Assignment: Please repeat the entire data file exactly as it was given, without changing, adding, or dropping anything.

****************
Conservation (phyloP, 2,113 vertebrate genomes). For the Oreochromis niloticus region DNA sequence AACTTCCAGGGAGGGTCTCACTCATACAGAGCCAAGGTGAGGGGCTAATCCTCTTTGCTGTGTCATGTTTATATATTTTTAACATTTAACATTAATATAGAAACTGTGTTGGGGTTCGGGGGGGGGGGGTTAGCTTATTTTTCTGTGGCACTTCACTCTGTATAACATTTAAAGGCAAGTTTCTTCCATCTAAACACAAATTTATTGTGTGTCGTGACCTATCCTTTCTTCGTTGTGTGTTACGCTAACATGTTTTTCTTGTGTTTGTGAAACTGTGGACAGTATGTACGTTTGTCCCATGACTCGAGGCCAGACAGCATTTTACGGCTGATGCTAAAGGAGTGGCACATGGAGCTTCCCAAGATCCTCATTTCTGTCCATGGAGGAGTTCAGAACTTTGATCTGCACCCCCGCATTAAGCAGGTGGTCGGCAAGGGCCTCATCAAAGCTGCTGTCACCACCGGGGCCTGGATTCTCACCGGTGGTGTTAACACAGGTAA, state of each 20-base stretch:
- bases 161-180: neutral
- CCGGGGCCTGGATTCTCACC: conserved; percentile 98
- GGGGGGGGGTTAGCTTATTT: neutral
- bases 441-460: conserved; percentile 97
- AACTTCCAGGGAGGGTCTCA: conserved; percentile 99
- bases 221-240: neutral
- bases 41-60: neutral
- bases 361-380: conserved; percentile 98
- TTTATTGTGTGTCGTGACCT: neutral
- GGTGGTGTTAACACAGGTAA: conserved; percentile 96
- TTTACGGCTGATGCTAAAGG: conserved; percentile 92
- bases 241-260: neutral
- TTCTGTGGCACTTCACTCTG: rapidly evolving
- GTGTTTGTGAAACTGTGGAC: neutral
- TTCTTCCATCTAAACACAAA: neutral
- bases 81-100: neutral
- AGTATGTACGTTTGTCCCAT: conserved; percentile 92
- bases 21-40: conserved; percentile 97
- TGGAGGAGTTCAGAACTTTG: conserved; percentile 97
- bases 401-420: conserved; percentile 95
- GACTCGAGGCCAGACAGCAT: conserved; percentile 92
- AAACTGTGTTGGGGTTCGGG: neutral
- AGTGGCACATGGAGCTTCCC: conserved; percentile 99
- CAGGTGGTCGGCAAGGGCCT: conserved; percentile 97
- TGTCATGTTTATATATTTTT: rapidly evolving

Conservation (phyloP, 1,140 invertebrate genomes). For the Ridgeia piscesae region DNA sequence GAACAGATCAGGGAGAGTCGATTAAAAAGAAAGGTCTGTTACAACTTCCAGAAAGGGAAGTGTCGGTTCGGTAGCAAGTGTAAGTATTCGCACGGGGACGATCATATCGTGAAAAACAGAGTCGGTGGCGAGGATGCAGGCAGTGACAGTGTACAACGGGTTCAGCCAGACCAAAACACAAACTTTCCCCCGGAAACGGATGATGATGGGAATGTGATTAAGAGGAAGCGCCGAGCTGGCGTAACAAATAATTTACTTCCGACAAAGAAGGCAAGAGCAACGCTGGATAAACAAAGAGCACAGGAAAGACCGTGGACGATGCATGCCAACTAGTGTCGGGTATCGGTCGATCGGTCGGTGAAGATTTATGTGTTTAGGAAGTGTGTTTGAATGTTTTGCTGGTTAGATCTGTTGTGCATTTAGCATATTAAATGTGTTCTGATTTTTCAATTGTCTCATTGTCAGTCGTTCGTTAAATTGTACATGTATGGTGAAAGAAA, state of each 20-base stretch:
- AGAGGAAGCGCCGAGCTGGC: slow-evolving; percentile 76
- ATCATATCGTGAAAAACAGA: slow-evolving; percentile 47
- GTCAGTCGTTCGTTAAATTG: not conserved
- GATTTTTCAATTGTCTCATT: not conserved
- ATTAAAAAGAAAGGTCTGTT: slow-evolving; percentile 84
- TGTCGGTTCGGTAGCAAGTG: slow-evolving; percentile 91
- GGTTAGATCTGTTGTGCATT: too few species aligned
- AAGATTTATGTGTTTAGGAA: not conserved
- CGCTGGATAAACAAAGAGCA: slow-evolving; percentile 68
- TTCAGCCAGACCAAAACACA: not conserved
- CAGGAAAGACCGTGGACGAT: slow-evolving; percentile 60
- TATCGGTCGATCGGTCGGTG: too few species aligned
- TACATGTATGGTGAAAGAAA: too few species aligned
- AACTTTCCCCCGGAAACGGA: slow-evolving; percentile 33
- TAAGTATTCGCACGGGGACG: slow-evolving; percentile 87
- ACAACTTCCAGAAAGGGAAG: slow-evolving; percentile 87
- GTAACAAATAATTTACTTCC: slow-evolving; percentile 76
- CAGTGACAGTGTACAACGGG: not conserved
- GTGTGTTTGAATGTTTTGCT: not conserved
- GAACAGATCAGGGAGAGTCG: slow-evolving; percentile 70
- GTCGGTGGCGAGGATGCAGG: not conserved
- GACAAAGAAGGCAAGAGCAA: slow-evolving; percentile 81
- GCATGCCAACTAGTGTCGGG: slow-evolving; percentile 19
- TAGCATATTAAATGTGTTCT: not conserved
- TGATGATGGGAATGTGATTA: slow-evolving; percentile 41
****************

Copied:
Conservation (phyloP, 2,113 vertebrate genomes). For the Oreochromis niloticus region DNA sequence AACTTCCAGGGAGGGTCTCACTCATACAGAGCCAAGGTGAGGGGCTAATCCTCTTTGCTGTGTCATGTTTATATATTTTTAACATTTAACATTAATATAGAAACTGTGTTGGGGTTCGGGGGGGGGGGGTTAGCTTATTTTTCTGTGGCACTTCACTCTGTATAACATTTAAAGGCAAGTTTCTTCCATCTAAACACAAATTTATTGTGTGTCGTGACCTATCCTTTCTTCGTTGTGTGTTACGCTAACATGTTTTTCTTGTGTTTGTGAAACTGTGGACAGTATGTACGTTTGTCCCATGACTCGAGGCCAGACAGCATTTTACGGCTGATGCTAAAGGAGTGGCACATGGAGCTTCCCAAGATCCTCATTTCTGTCCATGGAGGAGTTCAGAACTTTGATCTGCACCCCCGCATTAAGCAGGTGGTCGGCAAGGGCCTCATCAAAGCTGCTGTCACCACCGGGGCCTGGATTCTCACCGGTGGTGTTAACACAGGTAA, state of each 20-base stretch:
- bases 161-180: neutral
- CCGGGGCCTGGATTCTCACC: conserved; percentile 98
- GGGGGGGGGTTAGCTTATTT: neutral
- bases 441-460: conserved; percentile 97
- AACTTCCAGGGAGGGTCTCA: conserved; percentile 99
- bases 221-240: neutral
- bases 41-60: neutral
- bases 361-380: conserved; percentile 98
- TTTATTGTGTGTCGTGACCT: neutral
- GGTGGTGTTAACACAGGTAA: conserved; percentile 96
- TTTACGGCTGATGCTAAAGG: conserved; percentile 92
- bases 241-260: neutral
- TTCTGTGGCACTTCACTCTG: rapidly evolving
- GTGTTTGTGAAACTGTGGAC: neutral
- TTCTTCCATCTAAACACAAA: neutral
- bases 81-100: neutral
- AGTATGTACGTTTGTCCCAT: conserved; percentile 92
- bases 21-40: conserved; percentile 97
- TGGAGGAGTTCAGAACTTTG: conserved; percentile 97
- bases 401-420: conserved; percentile 95
- GACTCGAGGCCAGACAGCAT: conserved; percentile 92
- AAACTGTGTTGGGGTTCGGG: neutral
- AGTGGCACATGGAGCTTCCC: conserved; percentile 99
- CAGGTGGTCGGCAAGGGCCT: conserved; percentile 97
- TGTCATGTTTATATATTTTT: rapidly evolving

Conservation (phyloP, 1,140 invertebrate genomes). For the Ridgeia piscesae region DNA sequence GAACAGATCAGGGAGAGTCGATTAAAAAGAAAGGTCTGTTACAACTTCCAGAAAGGGAAGTGTCGGTTCGGTAGCAAGTGTAAGTATTCGCACGGGGACGATCATATCGTGAAAAACAGAGTCGGTGGCGAGGATGCAGGCAGTGACAGTGTACAACGGGTTCAGCCAGACCAAAACACAAACTTTCCCCCGGAAACGGATGATGATGGGAATGTGATTAAGAGGAAGCGCCGAGCTGGCGTAACAAATAATTTACTTCCGACAAAGAAGGCAAGAGCAACGCTGGATAAACAAAGAGCACAGGAAAGACCGTGGACGATGCATGCCAACTAGTGTCGGGTATCGGTCGATCGGTCGGTGAAGATTTATGTGTTTAGGAAGTGTGTTTGAATGTTTTGCTGGTTAGATCTGTTGTGCATTTAGCATATTAAATGTGTTCTGATTTTTCAATTGTCTCATTGTCAGTCGTTCGTTAAATTGTACATGTATGGTGAAAGAAA, state of each 20-base stretch:
- AGAGGAAGCGCCGAGCTGGC: slow-evolving; percentile 76
- ATCATATCGTGAAAAACAGA: slow-evolving; percentile 47
- GTCAGTCGTTCGTTAAATTG: not conserved
- GATTTTTCAATTGTCTCATT: not conserved
- ATTAAAAAGAAAGGTCTGTT: slow-evolving; percentile 84
- TGTCGGTTCGGTAGCAAGTG: slow-evolving; percentile 91
- GGTTAGATCTGTTGTGCATT: too few species aligned
- AAGATTTATGTGTTTAGGAA: not conserved
- CGCTGGATAAACAAAGAGCA: slow-evolving; percentile 68
- TTCAGCCAGACCAAAACACA: not conserved
- CAGGAAAGACCGTGGACGAT: slow-evolving; percentile 60
- TATCGGTCGATCGGTCGGTG: too few species aligned
- TACATGTATGGTGAAAGAAA: too few species aligned
- AACTTTCCCCCGGAAACGGA: slow-evolving; percentile 33
- TAAGTATTCGCACGGGGACG: slow-evolving; percentile 87
- ACAACTTCCAGAAAGGGAAG: slow-evolving; percentile 87
- GTAACAAATAATTTACTTCC: slow-evolving; percentile 76
- CAGTGACAGTGTACAACGGG: not conserved
- GTGTGTTTGAATGTTTTGCT: not conserved
- GAACAGATCAGGGAGAGTCG: slow-evolving; percentile 70
- GTCGGTGGCGAGGATGCAGG: not conserved
- GACAAAGAAGGCAAGAGCAA: slow-evolving; percentile 81
- GCATGCCAACTAGTGTCGGG: slow-evolving; percentile 19
- TAGCATATTAAATGTGTTCT: not conserved
- TGATGATGGGAATGTGATTA: slow-evolving; percentile 41